The Ottawa Senators were on the verge of being swept after last Sunday’s Game 3 Canadiens win, but with standout performances from veteran goalie Craig Anderson and big contributions from Bobby Ryan and Erik Karlsson in Game 5, the Sens avoided elimination again with a 5-1 win Friday and made the series 3-2 for the Habs. This thing is far from over.
This is starting to get interesting.
Thanks to the Senators’ convincing 5-1 win over the Canadiens in Game 5 Friday, the first-round series between Montreal and Ottawa that was on the verge Sunday of being a Habs sweep is now very much a battle that could end with either side emerging victorious. Sure, it was clearly an off-night for Canadiens star goalie Carey Price, who allowed five goals on 25 shots; and sure, Montreal dominated the shot-counter, outshooting the Sens 46-25. But Ottawa goalie Craig Anderson was once again superb between the pipes, and the Senators got big contributions from some their two highest-paid players – Bobby Ryan had a pair of goals, and superstar defenseman Erik Karlsson added his first goal of the 2015 post-season – to beat the Habs in Montreal, something they couldn’t do in Games 1 or 2.
So now we have a Game 6, early Sunday evening before what promises to be a delirious crowd of Sens fans at Canadian Tire Centre. And if Ottawa can manage to pull off their third straight win, we’ll have a seventh and deciding showdown back at the Bell Centre. And anyone who has been following the Sens since they began their miraculous drive from the basement of the league to a playoff spot should see the way this series is playing out as a perfect representation of what GM Bryan Murray’s team is all about: they don’t take the easy route to success, but they also don’t quit in the face of long odds and the brink of failure.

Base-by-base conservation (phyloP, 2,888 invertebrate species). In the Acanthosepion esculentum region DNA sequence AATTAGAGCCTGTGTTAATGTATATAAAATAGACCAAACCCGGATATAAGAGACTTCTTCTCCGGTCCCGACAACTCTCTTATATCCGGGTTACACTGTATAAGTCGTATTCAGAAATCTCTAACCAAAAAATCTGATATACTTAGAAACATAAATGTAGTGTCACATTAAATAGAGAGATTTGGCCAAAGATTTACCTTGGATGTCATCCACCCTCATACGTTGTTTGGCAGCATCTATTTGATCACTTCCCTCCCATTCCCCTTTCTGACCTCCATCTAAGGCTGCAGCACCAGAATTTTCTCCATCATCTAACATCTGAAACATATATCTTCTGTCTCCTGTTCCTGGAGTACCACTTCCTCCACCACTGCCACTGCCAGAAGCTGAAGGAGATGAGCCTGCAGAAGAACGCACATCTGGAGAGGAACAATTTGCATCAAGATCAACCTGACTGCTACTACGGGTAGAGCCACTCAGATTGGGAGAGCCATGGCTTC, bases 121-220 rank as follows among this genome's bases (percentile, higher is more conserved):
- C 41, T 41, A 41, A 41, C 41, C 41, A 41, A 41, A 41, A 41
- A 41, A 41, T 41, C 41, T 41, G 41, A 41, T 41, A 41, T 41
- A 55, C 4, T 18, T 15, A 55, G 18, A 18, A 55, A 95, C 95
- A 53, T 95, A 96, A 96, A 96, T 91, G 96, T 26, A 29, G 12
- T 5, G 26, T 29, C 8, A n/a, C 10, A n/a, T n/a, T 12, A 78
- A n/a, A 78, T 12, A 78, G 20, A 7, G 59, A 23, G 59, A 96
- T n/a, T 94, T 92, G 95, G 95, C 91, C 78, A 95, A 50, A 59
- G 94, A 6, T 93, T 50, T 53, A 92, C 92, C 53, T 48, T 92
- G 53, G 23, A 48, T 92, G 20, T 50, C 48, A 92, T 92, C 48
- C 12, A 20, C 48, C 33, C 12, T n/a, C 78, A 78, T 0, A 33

Certainly, Senators fans have to be thanking head coach Dave Cameron for his decision to go with Anderson after Andrew “The Hamburglar” Hammond allowed a combined seven goals in Games 1 and 2. The 33-year-old was temporarily knocked out of the starting role, first by injury and then by Hammond’s inspired play. But when there was a levelling-out in Hammond’s play, Anderson has done exactly what he was supposed to do: kept his cool until the opportunity came, then seized on it. He’s now stopped 120 of 123 shots he’s seen in the post-season for a .976 save percentage, and it was apparent in everything he did in Game 5 that Anderson is in a zone from which the Sens hope he never emerges.
Montreal threw everything it could at Anderson, and only Tom Gilbert was able to beat him with an early third-period goal that cut Ottawa’s lead to 3-1. And although the Habs did a number of good things, including forcing the Senators into 18 turnovers while committing just eight giveaways of their own, the Canadiens were getting a taste of their own medicine in running headfirst into a goalie who looks like he’s got a hidden tractor beam focused on the puck. And their top-end stars aren’t coming through on the scoresheet when the team needs them most: Tomas Plekanec hasn’t scored since Game 1 on April 15, and Max Pacioretty, Alex Galchenyuk and P.K. Subban haven’t registered a single point since Game 2. They can’t keep turning to the likes of Dale Weise to win this series. If one of their bigger names doesn’t step up in the next two games, it’s no longer a fantasy to picture Anderson stealing the show the rest of the way. It’s a very real possibility.
The Senators are going to approach Game 6 as free and easy as they did in Games 4 and 5. The pressure now is squarely on the Canadiens to solve Anderson and re-ignite their offense. And they’re going into enemy territory to avoid an even heightened sense of pressure that would accompany a Game 7.
Canadiens fans would disagree, but this sure is more fun than a series sweep.